Crowley’s gayness led him to Herbert Charles Pollitt in 1897. Pollitt was president of the Cambridge University Footlights Dramatic Club. He and Crowley became intimately involved, but Crowley broke it off when it was clear Pollitt did not share his growing enthusiasm for more esoteric subjects (mysticism, occultism, Spiritualism, etc.). In late 1897, Crowley quit Cambridge without getting his degree, although records of the university show he was an excellent student, and had placed second in his class in the Fall semester of 1896, moving up to first in Spring 1897.
The newly-minted mystic departed for the Continent and made his way to his beloved Alps and Switzerland.
In Zermatt, Switzerland, Crowley met a chemist named Julian L. Baker. They discovered a mutual interest in alchemy, and a friendship rose from that common ground. Baker was also interested in the Occult. Upon returning to England, Baker introduced Crowley to a member of a mystic, secret society called The Hermetic Order of the Golden Dawn.
Such organizations as these flourished in the late 19th century and were usually filled with other posers, dilettantes, and dabblers “exploring” the mysteries of the unknown. The groups were largely fraternal and social and, although much pretense was made at standing on ceremony and secrecy, they accomplished little toward “enlightenment”.
Crowley took to the group, and they to him, and he was initiated on November 18, 1898. He was given a “magickal” name – “Frater Perdurabo” -- which allegedly meant “I shall endure to the end”. And because he could, Crowley moved from his luxurious digs at the Hotel Cecil to a spacious and expensive flat that took up two street numbers (67-69 Chancery Lane in London).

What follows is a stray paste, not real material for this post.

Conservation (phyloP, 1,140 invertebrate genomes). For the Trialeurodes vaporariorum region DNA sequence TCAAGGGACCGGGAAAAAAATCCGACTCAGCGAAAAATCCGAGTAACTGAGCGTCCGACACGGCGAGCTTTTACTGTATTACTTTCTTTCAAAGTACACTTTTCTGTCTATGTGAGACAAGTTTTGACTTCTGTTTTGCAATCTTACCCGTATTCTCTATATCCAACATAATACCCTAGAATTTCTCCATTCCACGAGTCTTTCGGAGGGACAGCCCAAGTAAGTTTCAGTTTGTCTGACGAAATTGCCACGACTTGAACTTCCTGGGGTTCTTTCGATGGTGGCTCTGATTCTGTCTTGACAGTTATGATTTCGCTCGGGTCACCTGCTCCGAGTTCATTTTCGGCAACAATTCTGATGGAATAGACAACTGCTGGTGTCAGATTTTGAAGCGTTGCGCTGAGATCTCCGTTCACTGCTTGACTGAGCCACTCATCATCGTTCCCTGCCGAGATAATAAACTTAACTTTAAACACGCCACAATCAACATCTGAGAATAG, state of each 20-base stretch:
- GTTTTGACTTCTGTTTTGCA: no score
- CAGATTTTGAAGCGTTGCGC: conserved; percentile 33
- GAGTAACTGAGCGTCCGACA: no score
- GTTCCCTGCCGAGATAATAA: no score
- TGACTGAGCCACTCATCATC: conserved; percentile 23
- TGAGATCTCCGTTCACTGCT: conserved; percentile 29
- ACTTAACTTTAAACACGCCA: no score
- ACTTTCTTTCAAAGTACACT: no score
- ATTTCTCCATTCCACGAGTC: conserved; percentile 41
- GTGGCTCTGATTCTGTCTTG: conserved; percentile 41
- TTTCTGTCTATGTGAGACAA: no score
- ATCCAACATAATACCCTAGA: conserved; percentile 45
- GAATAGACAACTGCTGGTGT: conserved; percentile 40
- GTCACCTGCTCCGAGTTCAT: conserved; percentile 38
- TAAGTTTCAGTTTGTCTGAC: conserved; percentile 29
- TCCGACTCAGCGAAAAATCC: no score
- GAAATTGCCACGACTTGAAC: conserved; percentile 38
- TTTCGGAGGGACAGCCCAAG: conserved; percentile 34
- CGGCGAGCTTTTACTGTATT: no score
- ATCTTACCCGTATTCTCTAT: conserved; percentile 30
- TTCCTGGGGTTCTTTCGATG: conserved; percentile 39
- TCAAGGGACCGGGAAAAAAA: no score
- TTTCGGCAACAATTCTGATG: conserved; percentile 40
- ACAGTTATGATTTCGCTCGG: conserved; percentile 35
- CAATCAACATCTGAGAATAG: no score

Black & White
Crowley, like any good Satanist would do later in the next century, recognized the dichotomy of any religious pursuits: Good versus Evil, the Yin versus the Yang. In his new apartment he set up two rooms with two diametrically opposed purposes. In one room he practiced White Magick. The other room was set aside for the practice of Black Magick. He invited a fellow member of the Golden Dawn, Allen Bennett, to come live in his spacious spread. Bennett became a tutor to Crowley, and he also introduced Crowley to the ritualistic use of drugs (mostly hallucinogens, the most commonly available then was an extract from peyote).
Crowley bought a manse on the shores of the enigmatic and romantic Loch Ness in 1899. The residence was named Boleskine House. Crowley, in typical arrogant fashion, called himself the “Laird of Boleskine”. Crowley became so enamored of Scotland and its culture he adapted the kilt and the other accessories of Highland garb as part of his normal attire, wearing this gear during his visits back to London. Bennett left Crowley in 1900, and headed for Ceylon (modern-day Sri Lanka) to study Buddhism.
W.B. Yeats and the Schism
William Butler Yeats, like his contemporary Oscar Wilde, was an Irishman. Yeats (born in 1865) was about a decade younger than Wilde, but the two men certainly would have known of each other by reputation if not through their published works (Yeats first published in the 1880s, about the same time Wilde was publishing his first works).
He had also studied East Indian theology with self-proclaimed mystic Elena Blavatsky. [Yeats’ passion for Spiritualism and mysticism did not dim, and it extended to his personal life as well – in 1917, he married Georgie Hyde-Leeds, a Spiritualistic medium]. His keen interest in the occult led to his membership in The Golden Dawn (before Crowley’s initiation).